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Clin Rheumatol. 2008 May;27(5):627-35. Epub 2007 Nov 8.

A pilot study of acupuncture as adjunctive treatment of rheumatoid arthritis.

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  • 1Serviço de Reumatologia, Hospital de Clínicas de Porto Alegre, Faculdade de Medicina, Universidade Federal do Rio Grande do Sul, Porto Alegre, Rio Grande do Sul, Brazil. simonezanette@yahoo.com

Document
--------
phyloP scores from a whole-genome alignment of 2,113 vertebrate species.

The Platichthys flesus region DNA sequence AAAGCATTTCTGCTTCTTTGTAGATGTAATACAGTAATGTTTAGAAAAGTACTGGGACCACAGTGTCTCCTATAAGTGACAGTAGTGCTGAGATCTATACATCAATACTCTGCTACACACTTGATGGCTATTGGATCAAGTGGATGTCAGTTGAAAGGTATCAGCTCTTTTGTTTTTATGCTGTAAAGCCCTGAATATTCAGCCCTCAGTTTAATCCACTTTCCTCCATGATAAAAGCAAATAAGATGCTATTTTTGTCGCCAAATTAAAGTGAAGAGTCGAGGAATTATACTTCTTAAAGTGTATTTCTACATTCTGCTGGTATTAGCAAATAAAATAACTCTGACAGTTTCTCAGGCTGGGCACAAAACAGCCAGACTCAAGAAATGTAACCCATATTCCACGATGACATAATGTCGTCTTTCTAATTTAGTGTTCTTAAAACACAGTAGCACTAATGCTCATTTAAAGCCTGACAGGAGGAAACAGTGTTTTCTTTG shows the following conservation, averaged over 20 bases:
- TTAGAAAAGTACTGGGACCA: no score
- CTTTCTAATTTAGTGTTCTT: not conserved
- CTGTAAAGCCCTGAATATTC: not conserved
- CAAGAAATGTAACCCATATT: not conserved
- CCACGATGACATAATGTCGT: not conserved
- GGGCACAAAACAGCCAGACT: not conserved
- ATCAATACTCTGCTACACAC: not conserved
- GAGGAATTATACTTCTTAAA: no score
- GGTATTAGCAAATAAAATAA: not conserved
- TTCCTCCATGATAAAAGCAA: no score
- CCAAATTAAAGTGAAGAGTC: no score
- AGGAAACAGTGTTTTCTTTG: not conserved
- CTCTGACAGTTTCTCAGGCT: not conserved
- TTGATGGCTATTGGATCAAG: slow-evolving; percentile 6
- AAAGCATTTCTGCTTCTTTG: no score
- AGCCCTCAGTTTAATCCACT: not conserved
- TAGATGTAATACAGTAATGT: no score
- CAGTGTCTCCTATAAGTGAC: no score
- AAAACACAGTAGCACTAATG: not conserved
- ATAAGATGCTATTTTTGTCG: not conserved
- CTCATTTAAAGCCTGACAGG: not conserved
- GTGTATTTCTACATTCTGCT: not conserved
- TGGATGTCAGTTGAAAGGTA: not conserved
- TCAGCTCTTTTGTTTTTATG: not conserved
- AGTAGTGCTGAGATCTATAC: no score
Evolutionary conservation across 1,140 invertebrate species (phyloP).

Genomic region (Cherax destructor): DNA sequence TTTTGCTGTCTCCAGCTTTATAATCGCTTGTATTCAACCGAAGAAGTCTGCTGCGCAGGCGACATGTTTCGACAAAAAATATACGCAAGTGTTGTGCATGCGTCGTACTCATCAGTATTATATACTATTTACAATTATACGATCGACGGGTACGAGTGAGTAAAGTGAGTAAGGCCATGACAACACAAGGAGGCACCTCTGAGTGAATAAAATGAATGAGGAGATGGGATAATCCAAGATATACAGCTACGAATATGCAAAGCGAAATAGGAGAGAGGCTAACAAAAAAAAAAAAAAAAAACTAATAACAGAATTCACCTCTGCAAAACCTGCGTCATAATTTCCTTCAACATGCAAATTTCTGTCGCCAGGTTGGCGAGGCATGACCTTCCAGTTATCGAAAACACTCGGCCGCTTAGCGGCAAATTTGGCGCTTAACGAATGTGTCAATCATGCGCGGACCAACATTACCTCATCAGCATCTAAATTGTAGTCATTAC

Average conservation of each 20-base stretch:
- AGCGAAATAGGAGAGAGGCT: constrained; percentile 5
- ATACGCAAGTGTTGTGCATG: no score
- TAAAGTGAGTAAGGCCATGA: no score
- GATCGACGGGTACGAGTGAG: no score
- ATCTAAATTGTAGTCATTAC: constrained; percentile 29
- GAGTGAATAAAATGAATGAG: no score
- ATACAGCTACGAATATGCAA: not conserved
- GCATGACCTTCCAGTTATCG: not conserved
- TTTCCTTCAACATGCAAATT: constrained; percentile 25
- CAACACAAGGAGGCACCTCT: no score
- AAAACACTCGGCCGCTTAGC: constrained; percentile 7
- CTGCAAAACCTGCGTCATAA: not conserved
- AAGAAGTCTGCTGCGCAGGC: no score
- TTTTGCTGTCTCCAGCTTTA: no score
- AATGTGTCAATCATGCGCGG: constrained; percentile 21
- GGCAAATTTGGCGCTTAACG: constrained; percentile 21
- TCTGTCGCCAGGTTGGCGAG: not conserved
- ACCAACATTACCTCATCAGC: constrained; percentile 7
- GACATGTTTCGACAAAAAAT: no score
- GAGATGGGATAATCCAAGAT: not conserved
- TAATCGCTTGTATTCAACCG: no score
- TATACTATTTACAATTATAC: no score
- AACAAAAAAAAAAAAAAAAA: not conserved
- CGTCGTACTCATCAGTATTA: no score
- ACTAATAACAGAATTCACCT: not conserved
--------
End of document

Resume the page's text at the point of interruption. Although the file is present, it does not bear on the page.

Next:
We evaluated the efficacy of acupuncture as a useful adjuvant treatment in the management of rheumatoid arthritis (RA). A pilot, randomized, double-blind, and controlled clinical trial was conducted. Forty RA patients with active disease despite stable therapy for at least the preceding 1 month were randomized to receive a standard protocol of acupuncture (AC) or superficial acupuncture at non-acupuncture points (controlAC) for 9 weeks. The primary outcome was achievement of 20% improvement according to the American College of Rheumatology (ACR) 20 criteria after five and ten treatment sessions and after 1 month of follow-up. Secondary measures included Disease Assessment Scale (DAS), tender and swollen joint count, morning stiffness, Health Assessment Questionnaire (HAQ), visual analogue scale (VAS) of pain, physician global assessment of activity disease, physician and patient global assessment of treatment, and inflammatory markers (erythrocyte sedimentation rate and C-reactive protein). There was not significant difference between the groups regarding the number of patients that reached ACR20 at the end of the treatment (p=0.479). However, after 1 month of follow-up, there was a trend in favor of the AC group, with p=0.068. Compared with the controlAC, the AC group also demonstrated significant improvement in the patient and physician global assessment of treatment and physician global assessment of disease activity, but there was no difference on other clinical and laboratorial measures. On the other hand, only the AC patients had within group improvement on the variables DAS, HAQ, morning stiffness, patient and physician global assessment of treatment, and physician global assessment of disease activity in comparison to baseline visit. Despite the improvement of some studied variables, there was no significant difference in the proportion of patients that reached ACR20 between the AC and controlAC groups. This negative result can be related to the small sample size, selection of patients, type of acupuncture protocol applied, and difficulties in establishing an innocuous and trustworthy placebo group to studies involving acupuncture.

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